Hammudah said to Amina, “Quickly, Amina, go get the kids up, and make sure your sister, father and my mother are okay.”
“Yes, yes,” she said and turned to the door with Ibrahim in her arms.
But there was no need to awake the boys. The patter of six feet slapping the bare wooden floors revealed Abed, Waleed and Khalid as they burst into their parents’ bedroom.
“Yaba,” Abed said anxiously, “what happened?”
“Boys, get dressed—now,” Hammudah said and pointed at the door.
Waleed ran back out.
Khalid ran to his mother, and she led him out.
“Yaba, what is happening out there?” Abed asked his father again.
Now two little girls, Ra’afa and Salmi, six and seven-year-old sisters, and their mother—Amina’s noticeably pregnant sister and wife of Mahmoud, gathered in the doorway. Followed by Amina’s father, an older man with a full, dark beard and white hair, and Hammudah’s mother, a small woman with black hair and hazel eyes.
Mahmoud kissed his wife and girls, hugged his sister and father-in-law, and stepped to the doorway.
His wife blocked him and said frantically, “Mahmoud, where are you going, my husband?”
“I’ll be back,” he said, kissed her again and walked out of the crowded room.
“What is happening to us?” she called after him frantically as the girls clung to her.
But his heavy boots were already thudding down the wooden stairs as he made his way to the living room below.
“Wait, Mahmoud,” Hammudah said, and followed after him.
They went down the narrow staircase, talking as they walked to a back door.
“Where are you going, Mahmoud?” Hammudah said. “The town is swarming with soldiers.”
A sudden burst of machinegun fire outside made them flinch.
“Brother, you hear what’s happening,” Mahmoud said. “The same thing as Qula and the other towns.”
“Mahmoud, we must stay put. You go running outside and we will all be shot.”
“All I am saying, Hammudah, is that come what may, I will not allow myself and my family to be killed. And if I am with them, I will be shot and they probably also. You know what the Jews want to do with us.”
“Mahmoud, let’s wait until they give instructions. We’re civilians, not militia.”
“They don’t care, Hammudah! They are here to eliminate threats. Our father-in-law is over the age. You are diabetic and have that kidney problem. Not to mention your eye—you can’t even see to aim a weapon. They will not consider either of you a danger. But I am a man of fighting age and ability, my brother. They will shoot me on sight and say I am with the Arab Legion.”
“Better to face them like a man than be shot in the street like a dog, Mahmoud.”
“Don’t be naïve, brother. Even a dog can outrun these devils. All of you are safer here without me. Trust me on that.” He lifted a dark jacket from a hook near the door, shrugged into it and said, “I will hide in the ravine until it’s safe.”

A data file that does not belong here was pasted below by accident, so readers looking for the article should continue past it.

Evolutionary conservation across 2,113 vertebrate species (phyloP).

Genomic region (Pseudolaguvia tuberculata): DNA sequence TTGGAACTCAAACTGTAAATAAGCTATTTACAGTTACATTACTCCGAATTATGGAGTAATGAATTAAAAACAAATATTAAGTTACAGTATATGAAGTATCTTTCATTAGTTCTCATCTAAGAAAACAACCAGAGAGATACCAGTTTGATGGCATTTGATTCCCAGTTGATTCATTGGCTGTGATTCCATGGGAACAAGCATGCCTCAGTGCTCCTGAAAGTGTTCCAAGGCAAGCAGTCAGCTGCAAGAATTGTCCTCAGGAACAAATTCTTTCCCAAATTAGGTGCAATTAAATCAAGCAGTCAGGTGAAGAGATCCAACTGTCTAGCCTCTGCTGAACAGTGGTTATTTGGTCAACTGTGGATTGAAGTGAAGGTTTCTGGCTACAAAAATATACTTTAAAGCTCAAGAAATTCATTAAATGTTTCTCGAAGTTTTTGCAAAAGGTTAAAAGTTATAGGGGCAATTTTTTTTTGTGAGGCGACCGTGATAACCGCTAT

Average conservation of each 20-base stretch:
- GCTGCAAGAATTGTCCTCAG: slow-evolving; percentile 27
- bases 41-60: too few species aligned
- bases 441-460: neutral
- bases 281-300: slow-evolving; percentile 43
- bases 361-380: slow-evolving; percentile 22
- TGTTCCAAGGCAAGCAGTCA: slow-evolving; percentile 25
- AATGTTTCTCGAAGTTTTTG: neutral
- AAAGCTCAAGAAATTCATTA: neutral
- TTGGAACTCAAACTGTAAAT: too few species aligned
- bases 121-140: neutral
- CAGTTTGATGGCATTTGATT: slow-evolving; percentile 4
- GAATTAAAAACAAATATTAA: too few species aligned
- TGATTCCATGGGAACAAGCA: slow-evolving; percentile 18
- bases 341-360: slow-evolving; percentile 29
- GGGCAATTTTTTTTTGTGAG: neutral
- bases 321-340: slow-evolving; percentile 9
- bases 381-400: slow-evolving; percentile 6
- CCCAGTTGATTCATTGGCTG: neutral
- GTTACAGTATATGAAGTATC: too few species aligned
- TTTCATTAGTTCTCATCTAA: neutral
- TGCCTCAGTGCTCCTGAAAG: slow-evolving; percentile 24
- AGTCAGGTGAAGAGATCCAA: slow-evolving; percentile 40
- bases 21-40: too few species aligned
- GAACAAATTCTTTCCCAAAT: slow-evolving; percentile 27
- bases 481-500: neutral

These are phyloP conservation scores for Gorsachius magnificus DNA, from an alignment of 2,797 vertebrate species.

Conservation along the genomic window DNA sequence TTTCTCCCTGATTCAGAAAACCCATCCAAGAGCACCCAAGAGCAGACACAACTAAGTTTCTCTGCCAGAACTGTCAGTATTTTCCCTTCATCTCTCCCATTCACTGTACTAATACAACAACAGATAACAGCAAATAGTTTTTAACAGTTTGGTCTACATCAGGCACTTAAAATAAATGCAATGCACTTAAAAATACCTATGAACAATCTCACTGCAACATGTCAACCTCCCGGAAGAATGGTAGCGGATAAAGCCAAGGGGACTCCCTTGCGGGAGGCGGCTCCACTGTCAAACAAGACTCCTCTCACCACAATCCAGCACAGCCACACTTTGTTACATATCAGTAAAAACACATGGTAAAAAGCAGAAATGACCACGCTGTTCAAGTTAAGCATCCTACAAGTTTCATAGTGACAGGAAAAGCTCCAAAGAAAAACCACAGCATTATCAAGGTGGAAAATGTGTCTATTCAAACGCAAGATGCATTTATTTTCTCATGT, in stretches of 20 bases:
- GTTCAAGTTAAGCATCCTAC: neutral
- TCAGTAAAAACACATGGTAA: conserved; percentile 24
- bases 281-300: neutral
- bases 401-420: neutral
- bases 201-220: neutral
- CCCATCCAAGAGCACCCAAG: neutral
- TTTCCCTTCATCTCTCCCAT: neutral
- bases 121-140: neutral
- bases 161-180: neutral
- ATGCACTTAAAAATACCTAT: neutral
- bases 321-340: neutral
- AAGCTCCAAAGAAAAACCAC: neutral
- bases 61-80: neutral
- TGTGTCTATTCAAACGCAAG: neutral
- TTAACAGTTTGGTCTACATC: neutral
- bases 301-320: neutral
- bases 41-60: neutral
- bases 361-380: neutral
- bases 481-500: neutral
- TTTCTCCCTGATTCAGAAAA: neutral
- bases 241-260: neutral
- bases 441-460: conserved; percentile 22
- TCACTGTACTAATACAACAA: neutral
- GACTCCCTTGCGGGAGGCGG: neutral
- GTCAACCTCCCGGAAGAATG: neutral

“They will expect people to hide there, Mahmoud.”
“Not in the cave—they’ll never find the cave, but I have to slip in while it’s still dark.”
Hammudah thought for a moment, then wagged his head and said, “You’re right. No one will find the cave. Please, brother, watch your back.”
Mahmoud looked at Hammudah, said, “Take care of them.” Then he kissed him on both cheeks and added, “I will find you, my brother.”
He slipped out the back door and disappeared into the darkness.
Outside, Lydda had been “softened up” by the pounding air-strike. Now, the 89th Commando Battalion, led by a 33 year-old commander named Moshe Dayan, was sweeping brutally into town, shooting at anyone they saw as a threat. Soldiers were tossing grenades into houses suspected to be harboring Arab Legion militia fighters or snipers. Families ran screaming out of their burning homes and into the darkness only to be shot at like pop-up targets in a shooting gallery.
For forty-seven minutes, in an assault the Israelis called Operation Danny, Commander Dayan rode in an armored car nicknamed “The Terrible Tiger,” commanding the ruthless blitzkrieg and terrorizing the few defenders of Lydda and her civilian population as they fled in every direction trying to avoid the maelstrom. For forty-seven minutes the violent surge rained down hell and blood, confusion and fear, shock and death on the people of Lydda.
At minute forty-eight, the rampage stopped.
Bodies lay strewn along streets and at doors and windows of houses. The death toll of the initial “shock and awe” assault on the town convinced the remaining residents to surrender immediately to Moishe Dayan and his 89th commandos.
By now, all of the residents knew exactly what was happening to them: the IDF. They had arrived to continue their plan to take possession of Palestine and move the Arab citizens out. At any cost.
What the residents did not know was that earlier that night, after the Abdulhadi family and everyone else in town had fallen fast asleep in their beds, Glubb Pasha, the British commander of the Arab Legion, had ordered the quiet withdrawal of AL troops from Lydda and the nearby town of Ramle in a secret pact between the Israelis and the Transjordan leadership.
Assured that he would be confronted by virtually no militia opposition, Dayan had been eager to prove his method of lightening blitzkrieg warfare, reminiscent of Nazi Field Marshal Erwin Rommel’s Afrika Korps during World War II would win quick results against the Arab population. At that, he succeeded. And then some. In well under one hour the entire population of Lydda was cowed under shivering submission of the ruthless thumb of the IDF.
Thus was set into place the beginning of the demise of the peaceful existence of the Abdulhadi family.
And the carnage was only beginning.